One of the leading concerns that Save Our Creek has, with regard to the proposed SummerHill Homes development of the Magee Ranch land, is the additional traffic that such a development will create. And this issue also appears to be (according to sources) the main thing that has delayed – multiple times – the public release of the Draft Environmental Impact Report (DEIR) from the Town of Danville.
As I reported in my , the recent Weber EIR estimated that 168 additional car trips would be generated from the SummerHill project during daily commute times. Now I am no mathematician but I have two issues with this estimate:
- A minimum of 25 percent of the proposed 78 SummerHill units will also include “casitas” that can be rented (so as to satisfy affordable housing requirements) or used by in-laws, extended families, or adult children. I therefore find it hard to believe that 100 or more dwellings will only generate 74 trips at morning peak hours and 94 trips during afternoon peak hours (as the Weber EIR claimed).
- Even if you put aside the traffic implications of rental “casitas”, it seems illogical to assume that the new residents of SummerHill’s 78 properties will only have one car operating during rush hour times.
However, I think the bigger picture here is the traffic that we are currently experiencing today. The simple fact of the matter is that local residents are already suffering serious traffic congestion along the Diablo Road corridor. And if you don’t believe me, check out the videos on the Save Our Creek website. One of which clearly shows 79 cars waiting to cross through the stop sign by Athena School. These traffic back-ups are in spite of the Town of Danville’s recent mitigation efforts – including a school bus service (whose continued funding and operation is not guaranteed, by the way) and staggered school drop off times.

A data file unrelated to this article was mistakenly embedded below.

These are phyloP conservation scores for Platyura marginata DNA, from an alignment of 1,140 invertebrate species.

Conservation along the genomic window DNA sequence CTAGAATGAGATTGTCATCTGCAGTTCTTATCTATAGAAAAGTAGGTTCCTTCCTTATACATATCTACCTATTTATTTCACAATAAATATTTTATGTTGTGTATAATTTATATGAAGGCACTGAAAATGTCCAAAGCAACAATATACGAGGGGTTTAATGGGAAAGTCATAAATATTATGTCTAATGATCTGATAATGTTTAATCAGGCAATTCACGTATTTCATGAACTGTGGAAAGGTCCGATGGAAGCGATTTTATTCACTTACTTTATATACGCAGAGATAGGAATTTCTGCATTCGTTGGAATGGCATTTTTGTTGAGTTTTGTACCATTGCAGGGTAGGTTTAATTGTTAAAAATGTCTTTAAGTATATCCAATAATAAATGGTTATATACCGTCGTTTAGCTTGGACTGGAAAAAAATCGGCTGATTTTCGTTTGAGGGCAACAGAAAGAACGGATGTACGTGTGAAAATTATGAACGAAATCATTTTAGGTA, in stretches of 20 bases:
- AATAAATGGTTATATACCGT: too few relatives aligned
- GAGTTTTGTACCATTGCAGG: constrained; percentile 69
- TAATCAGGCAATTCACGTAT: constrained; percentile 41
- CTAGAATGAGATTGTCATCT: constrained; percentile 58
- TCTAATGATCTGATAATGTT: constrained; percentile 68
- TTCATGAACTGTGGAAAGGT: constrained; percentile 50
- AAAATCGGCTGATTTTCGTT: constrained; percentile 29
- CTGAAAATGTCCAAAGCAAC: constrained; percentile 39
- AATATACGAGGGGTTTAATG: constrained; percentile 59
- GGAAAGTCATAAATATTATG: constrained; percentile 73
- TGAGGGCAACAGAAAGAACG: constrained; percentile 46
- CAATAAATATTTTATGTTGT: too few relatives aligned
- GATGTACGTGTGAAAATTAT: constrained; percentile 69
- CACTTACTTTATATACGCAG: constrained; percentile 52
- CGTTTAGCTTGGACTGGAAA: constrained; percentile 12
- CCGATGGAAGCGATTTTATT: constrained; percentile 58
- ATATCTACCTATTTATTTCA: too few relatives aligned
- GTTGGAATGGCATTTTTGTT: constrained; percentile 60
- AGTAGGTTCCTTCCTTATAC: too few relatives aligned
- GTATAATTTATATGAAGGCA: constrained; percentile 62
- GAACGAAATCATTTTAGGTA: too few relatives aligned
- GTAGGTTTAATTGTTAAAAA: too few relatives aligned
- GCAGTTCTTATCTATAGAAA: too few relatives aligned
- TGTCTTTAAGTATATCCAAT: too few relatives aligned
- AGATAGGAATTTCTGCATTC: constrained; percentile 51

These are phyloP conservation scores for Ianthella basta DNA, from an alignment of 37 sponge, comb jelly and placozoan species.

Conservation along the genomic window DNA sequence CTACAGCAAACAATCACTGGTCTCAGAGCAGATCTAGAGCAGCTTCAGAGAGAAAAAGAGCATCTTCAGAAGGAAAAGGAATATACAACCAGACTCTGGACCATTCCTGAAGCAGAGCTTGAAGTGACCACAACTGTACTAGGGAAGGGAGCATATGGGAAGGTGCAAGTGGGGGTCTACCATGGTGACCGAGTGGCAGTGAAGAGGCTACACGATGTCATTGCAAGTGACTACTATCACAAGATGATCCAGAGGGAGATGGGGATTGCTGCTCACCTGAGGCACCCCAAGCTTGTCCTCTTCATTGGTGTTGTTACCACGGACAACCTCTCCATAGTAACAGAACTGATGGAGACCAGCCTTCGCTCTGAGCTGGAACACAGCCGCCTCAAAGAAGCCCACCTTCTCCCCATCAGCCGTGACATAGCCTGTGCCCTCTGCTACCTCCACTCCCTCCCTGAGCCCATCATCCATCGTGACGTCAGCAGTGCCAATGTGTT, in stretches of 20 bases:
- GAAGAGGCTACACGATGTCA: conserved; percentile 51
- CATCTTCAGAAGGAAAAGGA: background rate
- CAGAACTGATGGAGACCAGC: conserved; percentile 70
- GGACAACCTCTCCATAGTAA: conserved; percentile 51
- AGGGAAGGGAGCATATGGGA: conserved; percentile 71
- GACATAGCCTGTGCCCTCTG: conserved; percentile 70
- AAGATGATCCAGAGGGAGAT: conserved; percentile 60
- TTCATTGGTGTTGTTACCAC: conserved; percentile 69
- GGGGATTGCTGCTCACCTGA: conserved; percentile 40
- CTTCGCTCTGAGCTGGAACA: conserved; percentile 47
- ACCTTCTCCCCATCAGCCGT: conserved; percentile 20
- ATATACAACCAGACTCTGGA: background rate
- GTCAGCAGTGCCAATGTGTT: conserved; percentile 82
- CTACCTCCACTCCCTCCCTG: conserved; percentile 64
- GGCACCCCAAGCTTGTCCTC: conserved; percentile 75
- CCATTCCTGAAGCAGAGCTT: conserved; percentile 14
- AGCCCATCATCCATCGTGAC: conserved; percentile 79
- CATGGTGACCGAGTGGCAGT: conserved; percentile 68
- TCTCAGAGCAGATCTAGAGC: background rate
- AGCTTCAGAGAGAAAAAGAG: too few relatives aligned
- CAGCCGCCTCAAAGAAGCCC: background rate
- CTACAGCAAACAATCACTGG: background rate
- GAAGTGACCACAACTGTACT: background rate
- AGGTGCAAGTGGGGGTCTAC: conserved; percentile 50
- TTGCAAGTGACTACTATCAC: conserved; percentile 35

I myself have often been stuck in the back up at the Athena School intersection, as well as the traffic at the Diablo Road/Green Valley Road/McCauley Road intersection. And (not to make light of the situation), I can’t tell you how horrifying it is when your child says “Mommy, I need to poop,” when all you can see ahead of you is a line of cars that you know will take at least another 20+ minutes to navigate before you get to school.
While the Town of Danville’s DEIR consultant figures out what to do with its latest round of traffic data, I struggle (because of personal experience) to envision how any kind of road widening (which, let’s face it will be limited because of the creek and the houses that border this stretch of road)…or traffic signals…or redirection of traffic (to ultimately become somebody else’s problem)…will help.
But I am interested to know your own thoughts.